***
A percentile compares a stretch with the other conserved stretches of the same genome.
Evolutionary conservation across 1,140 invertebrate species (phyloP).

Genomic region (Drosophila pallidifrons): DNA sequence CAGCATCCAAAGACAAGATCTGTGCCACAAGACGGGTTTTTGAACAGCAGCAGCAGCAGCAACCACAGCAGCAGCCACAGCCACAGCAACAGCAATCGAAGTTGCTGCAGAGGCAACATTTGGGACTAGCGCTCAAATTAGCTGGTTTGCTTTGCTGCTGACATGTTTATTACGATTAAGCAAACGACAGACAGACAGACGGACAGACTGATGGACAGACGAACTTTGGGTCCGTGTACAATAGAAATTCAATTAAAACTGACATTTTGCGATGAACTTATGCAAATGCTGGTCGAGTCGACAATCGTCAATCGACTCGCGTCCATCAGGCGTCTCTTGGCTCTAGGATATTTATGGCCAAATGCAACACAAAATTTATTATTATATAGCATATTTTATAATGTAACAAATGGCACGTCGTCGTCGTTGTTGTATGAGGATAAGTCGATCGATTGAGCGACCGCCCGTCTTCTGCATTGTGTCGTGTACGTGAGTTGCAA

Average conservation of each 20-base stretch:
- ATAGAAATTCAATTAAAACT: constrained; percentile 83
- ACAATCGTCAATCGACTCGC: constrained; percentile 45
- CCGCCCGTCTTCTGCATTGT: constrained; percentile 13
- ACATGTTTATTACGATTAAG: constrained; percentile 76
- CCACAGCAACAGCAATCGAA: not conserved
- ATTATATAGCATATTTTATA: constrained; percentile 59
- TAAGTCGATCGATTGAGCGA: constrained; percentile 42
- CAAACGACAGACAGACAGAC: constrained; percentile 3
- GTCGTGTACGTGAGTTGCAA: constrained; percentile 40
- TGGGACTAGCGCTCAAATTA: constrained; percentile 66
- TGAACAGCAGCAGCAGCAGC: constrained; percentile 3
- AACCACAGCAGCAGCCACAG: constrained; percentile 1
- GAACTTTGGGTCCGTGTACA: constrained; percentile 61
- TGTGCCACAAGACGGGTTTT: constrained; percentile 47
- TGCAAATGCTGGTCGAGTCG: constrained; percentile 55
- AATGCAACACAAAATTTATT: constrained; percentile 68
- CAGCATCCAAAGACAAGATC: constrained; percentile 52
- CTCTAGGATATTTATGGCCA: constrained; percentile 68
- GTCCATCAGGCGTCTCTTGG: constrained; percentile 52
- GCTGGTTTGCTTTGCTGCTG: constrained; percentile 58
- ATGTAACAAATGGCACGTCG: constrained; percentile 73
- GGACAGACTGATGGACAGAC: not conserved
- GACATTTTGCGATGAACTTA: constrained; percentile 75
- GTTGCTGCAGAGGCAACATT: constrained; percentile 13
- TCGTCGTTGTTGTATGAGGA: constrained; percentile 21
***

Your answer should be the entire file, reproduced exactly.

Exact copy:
A percentile compares a stretch with the other conserved stretches of the same genome.
Evolutionary conservation across 1,140 invertebrate species (phyloP).

Genomic region (Drosophila pallidifrons): DNA sequence CAGCATCCAAAGACAAGATCTGTGCCACAAGACGGGTTTTTGAACAGCAGCAGCAGCAGCAACCACAGCAGCAGCCACAGCCACAGCAACAGCAATCGAAGTTGCTGCAGAGGCAACATTTGGGACTAGCGCTCAAATTAGCTGGTTTGCTTTGCTGCTGACATGTTTATTACGATTAAGCAAACGACAGACAGACAGACGGACAGACTGATGGACAGACGAACTTTGGGTCCGTGTACAATAGAAATTCAATTAAAACTGACATTTTGCGATGAACTTATGCAAATGCTGGTCGAGTCGACAATCGTCAATCGACTCGCGTCCATCAGGCGTCTCTTGGCTCTAGGATATTTATGGCCAAATGCAACACAAAATTTATTATTATATAGCATATTTTATAATGTAACAAATGGCACGTCGTCGTCGTTGTTGTATGAGGATAAGTCGATCGATTGAGCGACCGCCCGTCTTCTGCATTGTGTCGTGTACGTGAGTTGCAA

Average conservation of each 20-base stretch:
- ATAGAAATTCAATTAAAACT: constrained; percentile 83
- ACAATCGTCAATCGACTCGC: constrained; percentile 45
- CCGCCCGTCTTCTGCATTGT: constrained; percentile 13
- ACATGTTTATTACGATTAAG: constrained; percentile 76
- CCACAGCAACAGCAATCGAA: not conserved
- ATTATATAGCATATTTTATA: constrained; percentile 59
- TAAGTCGATCGATTGAGCGA: constrained; percentile 42
- CAAACGACAGACAGACAGAC: constrained; percentile 3
- GTCGTGTACGTGAGTTGCAA: constrained; percentile 40
- TGGGACTAGCGCTCAAATTA: constrained; percentile 66
- TGAACAGCAGCAGCAGCAGC: constrained; percentile 3
- AACCACAGCAGCAGCCACAG: constrained; percentile 1
- GAACTTTGGGTCCGTGTACA: constrained; percentile 61
- TGTGCCACAAGACGGGTTTT: constrained; percentile 47
- TGCAAATGCTGGTCGAGTCG: constrained; percentile 55
- AATGCAACACAAAATTTATT: constrained; percentile 68
- CAGCATCCAAAGACAAGATC: constrained; percentile 52
- CTCTAGGATATTTATGGCCA: constrained; percentile 68
- GTCCATCAGGCGTCTCTTGG: constrained; percentile 52
- GCTGGTTTGCTTTGCTGCTG: constrained; percentile 58
- ATGTAACAAATGGCACGTCG: constrained; percentile 73
- GGACAGACTGATGGACAGAC: not conserved
- GACATTTTGCGATGAACTTA: constrained; percentile 75
- GTTGCTGCAGAGGCAACATT: constrained; percentile 13
- TCGTCGTTGTTGTATGAGGA: constrained; percentile 21